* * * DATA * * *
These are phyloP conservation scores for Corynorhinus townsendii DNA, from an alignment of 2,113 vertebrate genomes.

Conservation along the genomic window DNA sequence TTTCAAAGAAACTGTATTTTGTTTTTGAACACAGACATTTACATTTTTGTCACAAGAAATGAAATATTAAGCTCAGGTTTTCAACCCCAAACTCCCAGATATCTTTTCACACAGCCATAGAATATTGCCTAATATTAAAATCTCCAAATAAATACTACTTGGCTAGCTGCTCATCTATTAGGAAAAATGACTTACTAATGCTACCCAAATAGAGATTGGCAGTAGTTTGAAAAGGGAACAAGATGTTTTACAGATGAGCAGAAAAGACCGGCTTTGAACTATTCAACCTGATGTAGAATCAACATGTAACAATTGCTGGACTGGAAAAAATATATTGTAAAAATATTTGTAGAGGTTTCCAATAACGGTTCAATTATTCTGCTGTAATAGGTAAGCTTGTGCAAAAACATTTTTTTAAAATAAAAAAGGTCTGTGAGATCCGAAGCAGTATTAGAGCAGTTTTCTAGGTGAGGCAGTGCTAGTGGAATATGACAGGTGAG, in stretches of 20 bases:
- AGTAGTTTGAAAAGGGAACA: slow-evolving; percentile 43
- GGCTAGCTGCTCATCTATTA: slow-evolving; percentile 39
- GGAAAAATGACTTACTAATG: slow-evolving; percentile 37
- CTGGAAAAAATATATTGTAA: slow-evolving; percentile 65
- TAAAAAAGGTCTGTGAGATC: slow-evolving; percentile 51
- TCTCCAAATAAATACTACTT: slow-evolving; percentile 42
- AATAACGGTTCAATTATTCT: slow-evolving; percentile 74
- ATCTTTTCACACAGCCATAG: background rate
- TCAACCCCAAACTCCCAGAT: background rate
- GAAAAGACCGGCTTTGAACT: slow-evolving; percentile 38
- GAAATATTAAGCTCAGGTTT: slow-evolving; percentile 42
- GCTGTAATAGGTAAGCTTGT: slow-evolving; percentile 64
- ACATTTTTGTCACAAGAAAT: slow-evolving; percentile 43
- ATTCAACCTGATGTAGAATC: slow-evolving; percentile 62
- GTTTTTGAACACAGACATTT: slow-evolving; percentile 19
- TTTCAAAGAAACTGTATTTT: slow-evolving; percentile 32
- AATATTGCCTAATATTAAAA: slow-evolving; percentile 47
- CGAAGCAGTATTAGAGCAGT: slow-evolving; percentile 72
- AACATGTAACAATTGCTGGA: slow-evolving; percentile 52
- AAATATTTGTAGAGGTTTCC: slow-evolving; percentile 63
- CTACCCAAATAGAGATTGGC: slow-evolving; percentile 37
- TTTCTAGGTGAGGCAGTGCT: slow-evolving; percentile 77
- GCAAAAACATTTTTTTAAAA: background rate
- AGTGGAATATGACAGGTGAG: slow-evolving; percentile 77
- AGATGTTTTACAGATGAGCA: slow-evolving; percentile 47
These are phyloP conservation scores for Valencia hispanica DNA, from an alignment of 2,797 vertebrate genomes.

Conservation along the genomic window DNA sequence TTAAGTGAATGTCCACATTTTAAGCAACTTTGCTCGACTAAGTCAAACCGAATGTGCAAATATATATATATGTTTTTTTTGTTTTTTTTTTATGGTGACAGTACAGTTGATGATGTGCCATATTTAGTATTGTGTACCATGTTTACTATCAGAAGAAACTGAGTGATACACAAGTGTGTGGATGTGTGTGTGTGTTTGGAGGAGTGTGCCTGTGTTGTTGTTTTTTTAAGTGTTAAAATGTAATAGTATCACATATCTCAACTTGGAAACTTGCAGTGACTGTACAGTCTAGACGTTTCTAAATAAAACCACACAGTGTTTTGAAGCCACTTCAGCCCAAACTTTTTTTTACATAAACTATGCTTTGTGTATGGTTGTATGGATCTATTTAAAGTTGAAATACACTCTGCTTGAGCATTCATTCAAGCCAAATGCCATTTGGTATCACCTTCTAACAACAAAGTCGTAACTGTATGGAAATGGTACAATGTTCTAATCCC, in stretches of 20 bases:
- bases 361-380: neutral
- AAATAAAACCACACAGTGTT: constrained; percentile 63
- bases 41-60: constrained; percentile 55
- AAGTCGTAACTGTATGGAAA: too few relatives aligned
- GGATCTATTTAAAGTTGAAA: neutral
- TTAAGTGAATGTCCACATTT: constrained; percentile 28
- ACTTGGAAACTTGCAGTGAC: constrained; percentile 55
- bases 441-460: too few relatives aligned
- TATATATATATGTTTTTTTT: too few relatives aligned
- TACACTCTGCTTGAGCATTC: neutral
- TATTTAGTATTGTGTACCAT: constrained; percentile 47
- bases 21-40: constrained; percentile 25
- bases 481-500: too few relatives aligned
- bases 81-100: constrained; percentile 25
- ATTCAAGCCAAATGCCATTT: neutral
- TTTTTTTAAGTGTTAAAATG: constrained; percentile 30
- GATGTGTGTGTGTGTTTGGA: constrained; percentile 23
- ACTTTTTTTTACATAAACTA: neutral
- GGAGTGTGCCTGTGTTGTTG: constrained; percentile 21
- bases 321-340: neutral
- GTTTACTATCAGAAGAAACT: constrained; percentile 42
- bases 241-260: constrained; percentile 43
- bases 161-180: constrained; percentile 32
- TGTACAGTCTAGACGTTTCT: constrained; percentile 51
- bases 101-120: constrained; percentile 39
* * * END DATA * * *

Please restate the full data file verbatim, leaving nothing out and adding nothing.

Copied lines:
These are phyloP conservation scores for Corynorhinus townsendii DNA, from an alignment of 2,113 vertebrate genomes.

Conservation along the genomic window DNA sequence TTTCAAAGAAACTGTATTTTGTTTTTGAACACAGACATTTACATTTTTGTCACAAGAAATGAAATATTAAGCTCAGGTTTTCAACCCCAAACTCCCAGATATCTTTTCACACAGCCATAGAATATTGCCTAATATTAAAATCTCCAAATAAATACTACTTGGCTAGCTGCTCATCTATTAGGAAAAATGACTTACTAATGCTACCCAAATAGAGATTGGCAGTAGTTTGAAAAGGGAACAAGATGTTTTACAGATGAGCAGAAAAGACCGGCTTTGAACTATTCAACCTGATGTAGAATCAACATGTAACAATTGCTGGACTGGAAAAAATATATTGTAAAAATATTTGTAGAGGTTTCCAATAACGGTTCAATTATTCTGCTGTAATAGGTAAGCTTGTGCAAAAACATTTTTTTAAAATAAAAAAGGTCTGTGAGATCCGAAGCAGTATTAGAGCAGTTTTCTAGGTGAGGCAGTGCTAGTGGAATATGACAGGTGAG, in stretches of 20 bases:
- AGTAGTTTGAAAAGGGAACA: slow-evolving; percentile 43
- GGCTAGCTGCTCATCTATTA: slow-evolving; percentile 39
- GGAAAAATGACTTACTAATG: slow-evolving; percentile 37
- CTGGAAAAAATATATTGTAA: slow-evolving; percentile 65
- TAAAAAAGGTCTGTGAGATC: slow-evolving; percentile 51
- TCTCCAAATAAATACTACTT: slow-evolving; percentile 42
- AATAACGGTTCAATTATTCT: slow-evolving; percentile 74
- ATCTTTTCACACAGCCATAG: background rate
- TCAACCCCAAACTCCCAGAT: background rate
- GAAAAGACCGGCTTTGAACT: slow-evolving; percentile 38
- GAAATATTAAGCTCAGGTTT: slow-evolving; percentile 42
- GCTGTAATAGGTAAGCTTGT: slow-evolving; percentile 64
- ACATTTTTGTCACAAGAAAT: slow-evolving; percentile 43
- ATTCAACCTGATGTAGAATC: slow-evolving; percentile 62
- GTTTTTGAACACAGACATTT: slow-evolving; percentile 19
- TTTCAAAGAAACTGTATTTT: slow-evolving; percentile 32
- AATATTGCCTAATATTAAAA: slow-evolving; percentile 47
- CGAAGCAGTATTAGAGCAGT: slow-evolving; percentile 72
- AACATGTAACAATTGCTGGA: slow-evolving; percentile 52
- AAATATTTGTAGAGGTTTCC: slow-evolving; percentile 63
- CTACCCAAATAGAGATTGGC: slow-evolving; percentile 37
- TTTCTAGGTGAGGCAGTGCT: slow-evolving; percentile 77
- GCAAAAACATTTTTTTAAAA: background rate
- AGTGGAATATGACAGGTGAG: slow-evolving; percentile 77
- AGATGTTTTACAGATGAGCA: slow-evolving; percentile 47
These are phyloP conservation scores for Valencia hispanica DNA, from an alignment of 2,797 vertebrate genomes.

Conservation along the genomic window DNA sequence TTAAGTGAATGTCCACATTTTAAGCAACTTTGCTCGACTAAGTCAAACCGAATGTGCAAATATATATATATGTTTTTTTTGTTTTTTTTTTATGGTGACAGTACAGTTGATGATGTGCCATATTTAGTATTGTGTACCATGTTTACTATCAGAAGAAACTGAGTGATACACAAGTGTGTGGATGTGTGTGTGTGTTTGGAGGAGTGTGCCTGTGTTGTTGTTTTTTTAAGTGTTAAAATGTAATAGTATCACATATCTCAACTTGGAAACTTGCAGTGACTGTACAGTCTAGACGTTTCTAAATAAAACCACACAGTGTTTTGAAGCCACTTCAGCCCAAACTTTTTTTTACATAAACTATGCTTTGTGTATGGTTGTATGGATCTATTTAAAGTTGAAATACACTCTGCTTGAGCATTCATTCAAGCCAAATGCCATTTGGTATCACCTTCTAACAACAAAGTCGTAACTGTATGGAAATGGTACAATGTTCTAATCCC, in stretches of 20 bases:
- bases 361-380: neutral
- AAATAAAACCACACAGTGTT: constrained; percentile 63
- bases 41-60: constrained; percentile 55
- AAGTCGTAACTGTATGGAAA: too few relatives aligned
- GGATCTATTTAAAGTTGAAA: neutral
- TTAAGTGAATGTCCACATTT: constrained; percentile 28
- ACTTGGAAACTTGCAGTGAC: constrained; percentile 55
- bases 441-460: too few relatives aligned
- TATATATATATGTTTTTTTT: too few relatives aligned
- TACACTCTGCTTGAGCATTC: neutral
- TATTTAGTATTGTGTACCAT: constrained; percentile 47
- bases 21-40: constrained; percentile 25
- bases 481-500: too few relatives aligned
- bases 81-100: constrained; percentile 25
- ATTCAAGCCAAATGCCATTT: neutral
- TTTTTTTAAGTGTTAAAATG: constrained; percentile 30
- GATGTGTGTGTGTGTTTGGA: constrained; percentile 23
- ACTTTTTTTTACATAAACTA: neutral
- GGAGTGTGCCTGTGTTGTTG: constrained; percentile 21
- bases 321-340: neutral
- GTTTACTATCAGAAGAAACT: constrained; percentile 42
- bases 241-260: constrained; percentile 43
- bases 161-180: constrained; percentile 32
- TGTACAGTCTAGACGTTTCT: constrained; percentile 51
- bases 101-120: constrained; percentile 39